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President Biden moves to strengthen forests, boost wildfire resilience

President Biden will sign an executive order in Seattle today that will ultimately save some of America’s largest and oldest trees. The goal is to help mitigate climate change by preserving old-growth forests, which are valuable carbon stores. The order also aims to restore national forests that have been devastated by wildfires and drought, including forests in California that recently lost thousands of giant sequoias to fire. 

The executive order requires the Forest Service, the Bureau of Land Management, and the National Park Service to take inventory of the country’s old-growth forests within a year. 

The agencies have been directed to identify threats to older trees and to develop policies to help protect them, along with the establishment of a reforestation goal by 2030. The experts will address some of the biggest challenges of tree planting efforts in the West, such as expanding the capacity for seed collection and seedling production.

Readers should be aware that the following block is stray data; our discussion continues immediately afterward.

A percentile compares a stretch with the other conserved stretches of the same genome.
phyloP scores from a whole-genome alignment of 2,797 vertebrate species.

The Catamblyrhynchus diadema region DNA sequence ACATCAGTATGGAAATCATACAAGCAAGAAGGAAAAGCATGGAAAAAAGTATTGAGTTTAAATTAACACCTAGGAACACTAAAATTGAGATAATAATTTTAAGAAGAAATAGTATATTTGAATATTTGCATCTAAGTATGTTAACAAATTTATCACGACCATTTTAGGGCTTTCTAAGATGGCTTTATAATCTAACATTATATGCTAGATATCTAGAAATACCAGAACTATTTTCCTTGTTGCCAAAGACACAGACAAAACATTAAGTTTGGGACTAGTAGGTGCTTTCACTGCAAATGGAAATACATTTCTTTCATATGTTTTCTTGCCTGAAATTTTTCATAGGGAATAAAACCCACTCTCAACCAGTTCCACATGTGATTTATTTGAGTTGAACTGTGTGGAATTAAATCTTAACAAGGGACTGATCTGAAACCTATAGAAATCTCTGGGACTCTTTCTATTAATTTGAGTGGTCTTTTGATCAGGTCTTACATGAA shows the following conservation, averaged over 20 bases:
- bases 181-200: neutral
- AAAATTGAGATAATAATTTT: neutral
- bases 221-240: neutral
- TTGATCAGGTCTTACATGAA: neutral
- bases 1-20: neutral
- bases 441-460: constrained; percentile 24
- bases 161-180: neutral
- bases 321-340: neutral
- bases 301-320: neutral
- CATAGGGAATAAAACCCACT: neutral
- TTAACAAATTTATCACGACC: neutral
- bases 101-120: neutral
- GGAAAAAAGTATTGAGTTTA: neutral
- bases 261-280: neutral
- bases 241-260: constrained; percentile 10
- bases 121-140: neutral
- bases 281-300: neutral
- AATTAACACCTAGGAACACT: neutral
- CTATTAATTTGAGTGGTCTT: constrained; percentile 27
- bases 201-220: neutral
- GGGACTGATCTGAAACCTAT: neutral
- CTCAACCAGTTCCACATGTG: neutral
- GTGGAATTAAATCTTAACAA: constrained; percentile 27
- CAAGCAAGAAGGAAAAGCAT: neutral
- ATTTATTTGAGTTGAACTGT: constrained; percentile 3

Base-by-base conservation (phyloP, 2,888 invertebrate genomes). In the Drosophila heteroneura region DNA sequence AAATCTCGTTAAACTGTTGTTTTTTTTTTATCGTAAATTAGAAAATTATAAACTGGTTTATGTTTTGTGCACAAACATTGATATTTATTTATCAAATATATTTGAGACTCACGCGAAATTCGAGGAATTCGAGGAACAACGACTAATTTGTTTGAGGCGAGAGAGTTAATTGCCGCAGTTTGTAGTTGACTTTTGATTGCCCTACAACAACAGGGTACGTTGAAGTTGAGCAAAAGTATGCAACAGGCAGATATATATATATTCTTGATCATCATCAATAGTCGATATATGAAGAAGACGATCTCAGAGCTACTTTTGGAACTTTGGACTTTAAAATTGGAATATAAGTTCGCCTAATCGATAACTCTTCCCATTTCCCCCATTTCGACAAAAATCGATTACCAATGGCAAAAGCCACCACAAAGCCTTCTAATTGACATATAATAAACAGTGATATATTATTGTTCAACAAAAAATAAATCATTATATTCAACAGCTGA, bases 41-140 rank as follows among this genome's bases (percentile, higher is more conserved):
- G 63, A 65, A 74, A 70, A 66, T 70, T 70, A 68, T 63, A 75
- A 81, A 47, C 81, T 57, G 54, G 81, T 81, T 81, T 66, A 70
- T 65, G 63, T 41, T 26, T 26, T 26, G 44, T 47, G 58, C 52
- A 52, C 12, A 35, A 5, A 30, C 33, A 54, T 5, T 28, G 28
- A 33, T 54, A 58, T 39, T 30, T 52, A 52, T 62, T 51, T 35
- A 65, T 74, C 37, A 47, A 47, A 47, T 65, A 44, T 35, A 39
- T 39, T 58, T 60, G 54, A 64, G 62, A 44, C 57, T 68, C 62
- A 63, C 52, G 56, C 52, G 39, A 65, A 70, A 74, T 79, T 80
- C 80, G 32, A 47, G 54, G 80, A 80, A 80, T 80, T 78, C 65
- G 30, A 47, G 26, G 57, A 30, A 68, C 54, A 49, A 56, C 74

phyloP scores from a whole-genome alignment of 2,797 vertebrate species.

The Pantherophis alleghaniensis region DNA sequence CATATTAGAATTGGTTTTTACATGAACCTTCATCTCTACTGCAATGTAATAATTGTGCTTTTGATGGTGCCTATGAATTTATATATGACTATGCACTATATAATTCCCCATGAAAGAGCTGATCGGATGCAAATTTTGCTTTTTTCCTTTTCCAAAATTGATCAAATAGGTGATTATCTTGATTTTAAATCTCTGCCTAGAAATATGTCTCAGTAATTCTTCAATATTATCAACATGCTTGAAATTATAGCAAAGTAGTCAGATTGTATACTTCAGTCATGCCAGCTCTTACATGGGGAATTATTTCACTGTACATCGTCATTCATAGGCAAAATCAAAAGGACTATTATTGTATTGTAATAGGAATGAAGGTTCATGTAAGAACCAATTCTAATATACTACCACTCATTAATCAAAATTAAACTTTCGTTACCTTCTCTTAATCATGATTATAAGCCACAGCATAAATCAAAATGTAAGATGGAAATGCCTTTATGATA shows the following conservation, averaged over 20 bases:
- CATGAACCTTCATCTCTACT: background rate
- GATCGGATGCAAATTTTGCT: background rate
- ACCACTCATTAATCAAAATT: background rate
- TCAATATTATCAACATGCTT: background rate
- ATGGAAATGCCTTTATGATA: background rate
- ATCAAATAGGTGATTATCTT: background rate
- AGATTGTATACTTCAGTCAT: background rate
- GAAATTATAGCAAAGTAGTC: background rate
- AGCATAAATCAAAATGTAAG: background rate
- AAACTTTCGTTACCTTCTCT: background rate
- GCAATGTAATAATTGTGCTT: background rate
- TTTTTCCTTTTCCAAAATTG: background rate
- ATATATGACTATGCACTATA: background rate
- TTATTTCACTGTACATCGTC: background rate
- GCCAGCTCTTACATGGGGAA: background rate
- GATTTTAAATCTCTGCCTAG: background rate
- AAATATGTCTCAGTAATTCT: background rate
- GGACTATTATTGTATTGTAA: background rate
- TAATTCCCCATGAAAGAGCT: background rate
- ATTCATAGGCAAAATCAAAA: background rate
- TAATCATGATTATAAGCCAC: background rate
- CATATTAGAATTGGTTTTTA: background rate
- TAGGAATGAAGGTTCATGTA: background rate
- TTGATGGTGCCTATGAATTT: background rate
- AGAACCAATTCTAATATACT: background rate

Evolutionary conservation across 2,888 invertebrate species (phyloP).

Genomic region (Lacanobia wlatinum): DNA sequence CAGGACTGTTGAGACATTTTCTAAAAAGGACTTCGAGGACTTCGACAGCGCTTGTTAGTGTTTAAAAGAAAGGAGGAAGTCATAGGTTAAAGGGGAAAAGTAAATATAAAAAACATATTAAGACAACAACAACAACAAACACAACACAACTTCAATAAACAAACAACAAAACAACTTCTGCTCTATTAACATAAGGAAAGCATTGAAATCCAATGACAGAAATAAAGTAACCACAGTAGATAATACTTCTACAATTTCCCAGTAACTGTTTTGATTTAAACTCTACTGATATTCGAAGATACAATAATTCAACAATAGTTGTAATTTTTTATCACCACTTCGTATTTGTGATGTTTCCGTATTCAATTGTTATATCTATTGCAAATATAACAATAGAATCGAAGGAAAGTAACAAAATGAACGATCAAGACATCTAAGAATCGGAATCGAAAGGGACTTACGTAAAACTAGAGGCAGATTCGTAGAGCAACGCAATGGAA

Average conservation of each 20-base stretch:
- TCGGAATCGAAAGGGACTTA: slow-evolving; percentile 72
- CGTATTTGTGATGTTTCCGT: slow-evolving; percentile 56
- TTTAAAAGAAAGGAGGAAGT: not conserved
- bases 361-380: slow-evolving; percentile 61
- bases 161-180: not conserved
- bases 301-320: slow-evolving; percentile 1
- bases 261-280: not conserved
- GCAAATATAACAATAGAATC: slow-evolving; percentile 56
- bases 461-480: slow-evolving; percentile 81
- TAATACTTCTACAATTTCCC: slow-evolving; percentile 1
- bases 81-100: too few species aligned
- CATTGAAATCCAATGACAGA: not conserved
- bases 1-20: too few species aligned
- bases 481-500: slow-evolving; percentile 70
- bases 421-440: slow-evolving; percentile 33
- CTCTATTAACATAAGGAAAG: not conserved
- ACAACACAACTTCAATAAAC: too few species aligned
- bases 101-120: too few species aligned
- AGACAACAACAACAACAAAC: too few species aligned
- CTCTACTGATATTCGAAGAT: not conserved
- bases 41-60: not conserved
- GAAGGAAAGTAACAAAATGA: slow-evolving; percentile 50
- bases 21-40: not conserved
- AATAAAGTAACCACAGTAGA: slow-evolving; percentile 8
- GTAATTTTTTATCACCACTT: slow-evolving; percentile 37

According to a report from the Washington Post, the executive order is also aimed at curbing deforestation overseas, promoting economic development in regions with major timber industries and calculating the economic value of other natural resources such as wetlands.

Collin O’Mara is the president and chief executive of the National Wildlife Federation. He said the order may be an incredibly smart fire resilience strategy.

“We know old growth forests are less prone to megafires, especially when they’re managed well,” O’Mara told the Washington Post. “And apart from the benefits for wildlife and water quality and carbon sequestration, this also could be something that mitigates a lot of the fire risk if we do it right.”

A team of 135 scientists, including Former Forest Service Chief Mike Dombeck, called on President Biden to protect mature and old-growth forests as a critical climate solution.

“Older forests provide the most above-ground carbon storage potential on Earth, with mature forests and larger trees driving most accumulation of forest carbon in the critical next few decades. Left vulnerable to logging, though, they cannot fulfill these vital functions,” the scientists wrote on Thursday.

The experts said that protecting mature forests would set an important, highly visible example for other major forest-holding nations to follow as they address climate change threats.

President Biden will speak today in Seattle about his administration’s plans for action on climate change and other environmental threats. The event is scheduled to begin at 1:30 p.m. ET, and the live feed can be accessed here.

By Chrissy Sexton, Staff Writer

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